• 04Jun

    One way of describing something as “way cool” in Spanish is “Guay del Paraguay”.

  • 01Jun

    “Aquí fue Troya” means “Here was Troy”. The colloquial translation is “then the trouble began”.

  • 25May

    “Ancha es Castilla” means “wide is Castille”. The figurative meaning is “the future is yours”.

  • 05Nov

    “Estar entre Pinto y Valdemoro” literally means “to be between Pinto y Valdemoro”, which are two towns in Spain. If you google the phrase you will find numerous sites with varying explanations of the meaning and origin of this phrase. The prevailing translations are “to be of two minds”; “on the fence”; and “tipsy”.

  • 17Jul

    Her’s an idiom thay requires some explanation: “estar en Babia”. The colloquial meaning is “to have one’s head in the clouds”. The literal translation is ”to be in Babia”. Babia is a small town in the province of León. It is a place where the Spanish kings would go to vacation and hunt. While in Babia the kings would be oblivious to what was transpiring elsewhere in the kingdom, thus giving rise to the phrase “el rey está en Babia” (the king is in Babia).

  • 03Nov

    “Quedarse a la luna de Valencia” literally translates to “to be left at the moon of Valencia”. The idiomatic meaning is “to be left in the lurch”.

  • 11Apr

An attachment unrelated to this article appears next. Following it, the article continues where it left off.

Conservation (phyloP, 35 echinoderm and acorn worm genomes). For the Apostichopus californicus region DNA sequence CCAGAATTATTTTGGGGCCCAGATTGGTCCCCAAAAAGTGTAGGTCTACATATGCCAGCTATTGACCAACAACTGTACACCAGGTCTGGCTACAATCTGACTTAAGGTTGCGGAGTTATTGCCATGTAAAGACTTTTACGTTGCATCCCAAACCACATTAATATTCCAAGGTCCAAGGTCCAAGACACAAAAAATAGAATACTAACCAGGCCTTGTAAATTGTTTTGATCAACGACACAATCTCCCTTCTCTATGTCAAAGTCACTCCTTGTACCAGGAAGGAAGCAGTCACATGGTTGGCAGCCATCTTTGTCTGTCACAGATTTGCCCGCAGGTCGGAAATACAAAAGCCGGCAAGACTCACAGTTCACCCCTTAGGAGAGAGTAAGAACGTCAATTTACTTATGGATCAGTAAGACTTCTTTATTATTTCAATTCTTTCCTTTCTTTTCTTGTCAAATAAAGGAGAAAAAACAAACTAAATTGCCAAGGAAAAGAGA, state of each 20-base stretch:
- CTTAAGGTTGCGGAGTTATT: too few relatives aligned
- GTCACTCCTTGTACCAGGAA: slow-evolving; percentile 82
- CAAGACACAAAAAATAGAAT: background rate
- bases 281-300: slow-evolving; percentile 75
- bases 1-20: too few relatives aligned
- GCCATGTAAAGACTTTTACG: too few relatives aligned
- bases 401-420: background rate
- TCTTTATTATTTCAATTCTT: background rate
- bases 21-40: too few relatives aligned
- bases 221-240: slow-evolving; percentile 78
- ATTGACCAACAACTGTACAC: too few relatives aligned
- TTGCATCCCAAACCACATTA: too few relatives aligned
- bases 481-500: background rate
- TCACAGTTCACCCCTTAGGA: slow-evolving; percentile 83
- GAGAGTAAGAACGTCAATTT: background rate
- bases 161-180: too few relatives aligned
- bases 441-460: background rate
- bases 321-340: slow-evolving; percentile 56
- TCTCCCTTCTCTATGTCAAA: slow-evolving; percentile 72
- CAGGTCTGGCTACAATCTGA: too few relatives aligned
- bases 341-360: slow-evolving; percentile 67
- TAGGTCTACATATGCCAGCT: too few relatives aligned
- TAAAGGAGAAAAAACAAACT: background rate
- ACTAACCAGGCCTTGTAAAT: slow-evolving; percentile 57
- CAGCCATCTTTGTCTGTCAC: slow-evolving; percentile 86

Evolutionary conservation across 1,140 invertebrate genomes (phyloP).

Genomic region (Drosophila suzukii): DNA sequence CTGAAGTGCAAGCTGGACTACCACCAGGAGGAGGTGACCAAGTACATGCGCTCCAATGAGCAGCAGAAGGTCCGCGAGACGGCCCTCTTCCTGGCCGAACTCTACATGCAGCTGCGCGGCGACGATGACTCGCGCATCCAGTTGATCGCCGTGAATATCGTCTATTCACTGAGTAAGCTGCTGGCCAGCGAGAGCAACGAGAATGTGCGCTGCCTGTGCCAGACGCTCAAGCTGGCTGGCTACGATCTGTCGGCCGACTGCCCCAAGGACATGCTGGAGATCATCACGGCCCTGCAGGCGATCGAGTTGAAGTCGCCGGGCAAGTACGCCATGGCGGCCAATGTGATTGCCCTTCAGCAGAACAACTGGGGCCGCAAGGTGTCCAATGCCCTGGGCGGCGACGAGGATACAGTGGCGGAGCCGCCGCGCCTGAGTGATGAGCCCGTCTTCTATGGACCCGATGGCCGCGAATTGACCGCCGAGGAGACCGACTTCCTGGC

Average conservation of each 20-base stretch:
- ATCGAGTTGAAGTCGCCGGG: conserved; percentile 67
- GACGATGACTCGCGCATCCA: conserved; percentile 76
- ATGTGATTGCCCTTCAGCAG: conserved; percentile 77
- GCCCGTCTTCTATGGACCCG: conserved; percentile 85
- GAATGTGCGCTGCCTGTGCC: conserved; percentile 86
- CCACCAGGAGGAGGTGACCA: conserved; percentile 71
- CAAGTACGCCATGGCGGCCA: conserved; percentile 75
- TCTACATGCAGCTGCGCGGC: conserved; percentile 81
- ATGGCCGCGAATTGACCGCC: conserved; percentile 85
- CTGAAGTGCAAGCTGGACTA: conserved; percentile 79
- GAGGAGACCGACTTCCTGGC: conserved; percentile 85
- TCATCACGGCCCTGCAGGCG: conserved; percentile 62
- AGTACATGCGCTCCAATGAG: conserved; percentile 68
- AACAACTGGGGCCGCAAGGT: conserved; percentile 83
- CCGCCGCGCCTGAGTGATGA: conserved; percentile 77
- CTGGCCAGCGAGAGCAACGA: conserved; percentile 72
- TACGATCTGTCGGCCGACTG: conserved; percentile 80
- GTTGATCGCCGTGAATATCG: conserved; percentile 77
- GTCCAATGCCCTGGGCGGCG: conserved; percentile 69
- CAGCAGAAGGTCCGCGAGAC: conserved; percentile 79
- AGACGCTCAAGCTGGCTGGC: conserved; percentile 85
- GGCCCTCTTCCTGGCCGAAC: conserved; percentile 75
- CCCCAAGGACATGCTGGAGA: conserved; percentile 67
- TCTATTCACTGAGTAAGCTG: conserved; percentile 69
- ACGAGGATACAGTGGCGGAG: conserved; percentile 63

Categories: Places Comments: 0

    When we want someone to look positively at a bad situation we might say “It could be worse” or “It’s not the end of the world”. In Spain, history is invoked, as in “Mas se perdio en Cuba”, which literally means “More was lost in Cuba”.

  • 24Jan
    Categories: Anatomy, Places Comments: 0

    Here’s a saying that straddles the categories of anatomy and places: “Tener un ojo aqui y el otro en Pekin”  literally translates to “To have one eye here and the other in Peking”. The colloquial meaning is “To be cross-eyed”.

  • 04Oct
    Categories: Places Comments: 0

    Here are two Spanish colloquialisms involving Spanish cities:

    “Pasar una noche toledana” translates to “To have a  Toledo night”, with a colloquial meaning of “To have a sleepless night”.

    “Ser cabezudo (terco) (testarudo) como un aragones”  means “To be as stubborn as a person from Aragon”.  In the United States there are several city related colloquialisms:

    “A New York minute”

    “Philadelphia lawyer”

    “Boston marriage”

  • 03May
    Categories: Places Comments: 0

    Spanish: “Irse por los cerros de Ubeda” literally means “To go through the Hills of Ubeda”, Ubeda being a town in Spain. The English equivalent is “To go off on a tangent” or “To wander off the subject”